The Montreux Convention is a 1936 treaty that requires any country without coastline on the Black Sea to notify Turkey at least 15 days before transiting a military vessel through the Bosporus and the Dardanelles, which connect the Mediterranean to the Black Sea.
Anderson, a career foreign service officer, added that U.S. officials forged ahead with a subsequent operation in February to show support for Ukraine by deploying an Arleigh Burke-class destroyer to Odessa on the fifth anniversary of the Russian invasion of Crimea.
-- Other witnesses in the impeachment inquiry have also linked the Russia and Ukraine sagas. George Kent, a deputy assistant secretary of state, testified that Trump appeared to sour on Ukrainian President Volodymyr Zelensky between their calls on April 21 and July 25 partly because of conversations he had with Putin, the Russian president, and Hungarian Prime Minister Viktor Orban.
-- A belief that Ukraine is part of Russia’s sphere of influence has been cited by other inside sources as a possible explanation for Trump’s treatment of Kyiv. During a meeting with his own aides in the fall of 2017, before a sit-down with Ukraine’s previous president, former aides have told us that Trump grumbled that Ukraine is not a “real country” and that it had always been a part of Russia.
-- In another transcript released Monday night, State Department Ukraine specialist Catherine Croft revealed that Mick Mulvaney – before he became acting White House chief of staff – placed a peculiar hold on the sale of Javelin antitank missiles to Ukraine. It was “highly unusual,” she explained, because he was running the Office of Management and Budget at the time. She said the policy concern he expressed related to how the Russians would react, which was outside of his primary portfolio, and came after the secretaries of defense and state had signed off. Ultimately, Croft said, then-national security adviser H.R. McMaster had her brief Mulvaney on the value of the weapons and he dropped his hold after “a week or two.”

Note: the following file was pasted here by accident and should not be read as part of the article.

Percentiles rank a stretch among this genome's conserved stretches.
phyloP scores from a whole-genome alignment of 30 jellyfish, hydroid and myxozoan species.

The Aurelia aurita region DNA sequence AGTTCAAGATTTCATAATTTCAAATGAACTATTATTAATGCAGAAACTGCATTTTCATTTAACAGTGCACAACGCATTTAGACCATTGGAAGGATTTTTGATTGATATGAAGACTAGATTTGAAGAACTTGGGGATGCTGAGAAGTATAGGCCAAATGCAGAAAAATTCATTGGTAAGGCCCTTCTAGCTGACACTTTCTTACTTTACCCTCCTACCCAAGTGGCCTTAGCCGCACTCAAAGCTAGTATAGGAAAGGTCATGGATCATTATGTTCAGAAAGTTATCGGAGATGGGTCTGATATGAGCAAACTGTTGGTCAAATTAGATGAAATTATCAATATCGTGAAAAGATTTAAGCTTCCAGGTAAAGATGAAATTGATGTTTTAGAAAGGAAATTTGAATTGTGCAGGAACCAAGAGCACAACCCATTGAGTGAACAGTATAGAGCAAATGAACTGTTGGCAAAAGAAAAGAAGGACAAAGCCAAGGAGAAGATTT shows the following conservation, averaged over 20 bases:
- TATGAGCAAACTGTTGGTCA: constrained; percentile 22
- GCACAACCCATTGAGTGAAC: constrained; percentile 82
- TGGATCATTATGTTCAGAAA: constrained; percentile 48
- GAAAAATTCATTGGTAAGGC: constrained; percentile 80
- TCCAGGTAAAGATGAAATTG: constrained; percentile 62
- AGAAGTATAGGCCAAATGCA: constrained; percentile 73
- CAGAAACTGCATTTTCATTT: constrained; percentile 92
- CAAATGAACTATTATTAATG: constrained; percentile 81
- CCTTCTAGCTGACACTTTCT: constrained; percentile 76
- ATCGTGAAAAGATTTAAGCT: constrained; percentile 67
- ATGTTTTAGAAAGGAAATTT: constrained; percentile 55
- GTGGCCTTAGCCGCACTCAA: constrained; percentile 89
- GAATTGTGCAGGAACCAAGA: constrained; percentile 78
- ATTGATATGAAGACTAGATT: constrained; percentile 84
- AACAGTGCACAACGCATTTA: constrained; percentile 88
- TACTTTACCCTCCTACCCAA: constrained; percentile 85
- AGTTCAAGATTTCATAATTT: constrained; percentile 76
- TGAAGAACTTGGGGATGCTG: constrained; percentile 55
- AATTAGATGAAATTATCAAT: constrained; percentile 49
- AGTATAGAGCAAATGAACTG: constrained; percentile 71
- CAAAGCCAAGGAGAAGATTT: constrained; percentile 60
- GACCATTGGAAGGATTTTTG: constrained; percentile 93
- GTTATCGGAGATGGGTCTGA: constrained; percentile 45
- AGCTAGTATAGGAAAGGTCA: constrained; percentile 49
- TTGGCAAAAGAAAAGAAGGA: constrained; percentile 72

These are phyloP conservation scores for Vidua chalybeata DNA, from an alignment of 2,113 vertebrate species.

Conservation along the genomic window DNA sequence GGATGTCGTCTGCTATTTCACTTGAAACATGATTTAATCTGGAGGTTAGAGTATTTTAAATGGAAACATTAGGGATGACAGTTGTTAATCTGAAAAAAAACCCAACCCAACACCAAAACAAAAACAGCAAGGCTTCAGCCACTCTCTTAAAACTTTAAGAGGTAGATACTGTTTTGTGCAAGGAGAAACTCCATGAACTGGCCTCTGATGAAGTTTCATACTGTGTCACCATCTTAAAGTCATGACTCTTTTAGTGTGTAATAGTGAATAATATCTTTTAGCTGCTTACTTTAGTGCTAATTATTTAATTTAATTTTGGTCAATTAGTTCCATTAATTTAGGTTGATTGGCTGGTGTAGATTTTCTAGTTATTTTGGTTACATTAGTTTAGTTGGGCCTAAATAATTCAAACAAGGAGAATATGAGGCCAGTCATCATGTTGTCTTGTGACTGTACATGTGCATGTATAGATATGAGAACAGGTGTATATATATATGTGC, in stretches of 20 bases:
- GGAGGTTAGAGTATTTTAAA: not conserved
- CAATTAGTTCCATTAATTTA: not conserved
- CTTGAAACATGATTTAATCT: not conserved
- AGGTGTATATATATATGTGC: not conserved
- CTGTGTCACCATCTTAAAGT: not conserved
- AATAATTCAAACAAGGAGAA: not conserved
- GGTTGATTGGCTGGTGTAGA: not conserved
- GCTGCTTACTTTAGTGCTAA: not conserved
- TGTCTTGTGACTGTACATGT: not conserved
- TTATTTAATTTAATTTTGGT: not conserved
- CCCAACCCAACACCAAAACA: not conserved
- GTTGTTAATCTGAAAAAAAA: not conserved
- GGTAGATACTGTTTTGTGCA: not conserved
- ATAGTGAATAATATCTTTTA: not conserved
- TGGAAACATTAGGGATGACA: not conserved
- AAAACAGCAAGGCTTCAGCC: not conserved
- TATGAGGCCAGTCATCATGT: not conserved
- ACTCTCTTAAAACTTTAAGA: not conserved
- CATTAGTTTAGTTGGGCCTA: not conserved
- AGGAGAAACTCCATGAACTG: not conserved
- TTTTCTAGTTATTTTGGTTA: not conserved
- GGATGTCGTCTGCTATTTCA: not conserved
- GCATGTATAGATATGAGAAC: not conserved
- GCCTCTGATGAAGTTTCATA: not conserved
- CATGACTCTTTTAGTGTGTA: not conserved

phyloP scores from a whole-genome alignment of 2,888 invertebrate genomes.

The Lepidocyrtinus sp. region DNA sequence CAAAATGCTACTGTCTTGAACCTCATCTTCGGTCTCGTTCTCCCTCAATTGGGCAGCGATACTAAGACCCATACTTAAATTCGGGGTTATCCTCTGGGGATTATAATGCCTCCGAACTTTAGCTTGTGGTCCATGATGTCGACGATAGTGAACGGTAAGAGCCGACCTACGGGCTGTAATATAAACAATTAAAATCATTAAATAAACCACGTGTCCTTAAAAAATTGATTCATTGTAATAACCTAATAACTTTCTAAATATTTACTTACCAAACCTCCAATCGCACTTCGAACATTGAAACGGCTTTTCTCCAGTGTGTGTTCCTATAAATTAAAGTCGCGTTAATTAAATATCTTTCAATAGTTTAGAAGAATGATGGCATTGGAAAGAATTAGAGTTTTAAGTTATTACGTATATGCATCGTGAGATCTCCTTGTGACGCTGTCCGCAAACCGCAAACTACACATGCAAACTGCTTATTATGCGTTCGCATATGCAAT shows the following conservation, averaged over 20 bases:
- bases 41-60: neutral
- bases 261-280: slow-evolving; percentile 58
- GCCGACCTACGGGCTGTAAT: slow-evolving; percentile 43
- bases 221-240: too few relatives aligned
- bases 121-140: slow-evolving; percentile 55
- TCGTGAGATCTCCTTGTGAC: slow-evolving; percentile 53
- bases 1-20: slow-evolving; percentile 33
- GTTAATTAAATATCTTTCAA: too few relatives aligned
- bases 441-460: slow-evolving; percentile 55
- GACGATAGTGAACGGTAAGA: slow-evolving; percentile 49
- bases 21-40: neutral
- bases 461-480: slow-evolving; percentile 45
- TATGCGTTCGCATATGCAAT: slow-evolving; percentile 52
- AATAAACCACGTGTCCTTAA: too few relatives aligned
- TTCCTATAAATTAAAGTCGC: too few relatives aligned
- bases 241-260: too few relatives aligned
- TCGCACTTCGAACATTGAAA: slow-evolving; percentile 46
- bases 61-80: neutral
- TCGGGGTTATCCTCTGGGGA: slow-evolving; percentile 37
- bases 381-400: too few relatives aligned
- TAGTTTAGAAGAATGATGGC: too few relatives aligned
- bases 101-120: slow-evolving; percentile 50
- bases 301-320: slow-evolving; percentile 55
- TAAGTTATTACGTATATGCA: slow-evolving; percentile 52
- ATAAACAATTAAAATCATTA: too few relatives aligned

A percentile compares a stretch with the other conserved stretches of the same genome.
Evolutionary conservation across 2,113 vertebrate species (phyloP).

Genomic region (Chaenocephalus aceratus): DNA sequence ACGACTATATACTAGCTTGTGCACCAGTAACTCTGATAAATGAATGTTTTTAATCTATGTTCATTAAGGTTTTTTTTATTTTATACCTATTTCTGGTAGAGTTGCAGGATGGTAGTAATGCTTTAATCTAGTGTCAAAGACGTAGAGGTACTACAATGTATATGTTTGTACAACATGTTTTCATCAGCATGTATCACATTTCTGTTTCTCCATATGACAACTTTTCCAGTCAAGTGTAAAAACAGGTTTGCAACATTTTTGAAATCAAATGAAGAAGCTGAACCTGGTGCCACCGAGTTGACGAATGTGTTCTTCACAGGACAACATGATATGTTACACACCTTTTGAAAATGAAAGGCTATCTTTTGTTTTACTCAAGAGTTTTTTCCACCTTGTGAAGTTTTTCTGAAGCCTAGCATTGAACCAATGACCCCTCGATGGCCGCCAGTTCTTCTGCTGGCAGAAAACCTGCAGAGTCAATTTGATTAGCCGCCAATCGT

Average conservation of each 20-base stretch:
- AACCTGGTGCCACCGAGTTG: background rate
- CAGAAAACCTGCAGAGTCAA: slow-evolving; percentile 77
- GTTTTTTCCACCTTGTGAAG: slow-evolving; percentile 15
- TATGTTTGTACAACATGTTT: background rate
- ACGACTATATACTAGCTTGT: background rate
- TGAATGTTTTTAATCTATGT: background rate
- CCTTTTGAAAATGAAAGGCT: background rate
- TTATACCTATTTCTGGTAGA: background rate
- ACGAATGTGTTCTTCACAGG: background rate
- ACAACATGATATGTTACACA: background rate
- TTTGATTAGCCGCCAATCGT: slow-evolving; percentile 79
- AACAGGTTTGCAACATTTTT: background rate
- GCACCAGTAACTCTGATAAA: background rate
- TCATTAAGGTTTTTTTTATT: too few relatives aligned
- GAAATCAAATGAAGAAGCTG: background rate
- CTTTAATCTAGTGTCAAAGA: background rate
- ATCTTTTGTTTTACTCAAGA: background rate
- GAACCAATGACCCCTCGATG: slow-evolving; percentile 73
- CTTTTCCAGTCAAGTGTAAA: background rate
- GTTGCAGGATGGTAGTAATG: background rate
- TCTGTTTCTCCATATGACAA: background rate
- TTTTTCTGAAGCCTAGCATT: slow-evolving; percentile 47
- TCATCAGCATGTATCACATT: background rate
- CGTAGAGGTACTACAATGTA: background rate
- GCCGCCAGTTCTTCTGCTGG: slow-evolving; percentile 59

“In a briefing with Mr. Mulvaney, the question centered around the Russian reaction,” Croft testified. “That Russia would react negatively to the provision of Javelins to Ukraine.”
-- Laura Cooper, the deputy assistant secretary of defense, said during her deposition that it, similarly, seemed peculiar when OMB officials froze aid to Ukraine this summer. The Pentagon had greenlighted the money, and there was consensus that the money was essential across the national security apparatus, when the budget office blocked the money from being transferred, reportedly at Trump’s apparent behest.
-- The latest tranche of testimony further undercuts the Trump team’s talking point that there couldn’t have been a quid pro quo because Ukrainian leaders didn’t find out that nearly $400 million in congressional approved security assistance had been frozen until Politico reported on it in late August. Croft said the Ukrainians “found out very early on” after the OMB froze the funds at Trump’s behest on July 18.
Cooper told investigators that Kurt Volker, the special envoy for Ukraine and Croft’s boss at the time, led her to make a “very strong inference” that the Ukrainians knew weeks before the freeze became public. The deputy assistant secretary of defense testified that Ukrainian leaders would never have entertained Volker’s request for a public statement about launching investigations unless they were doing so in exchange for “something valuable.” Furthermore, Cooper noted that acting ambassador to Ukraine Bill Taylor was also sounding “alarm bells … that there were Ukrainians who knew” about the freeze before it became publicly known, though she didn’t provide specific dates.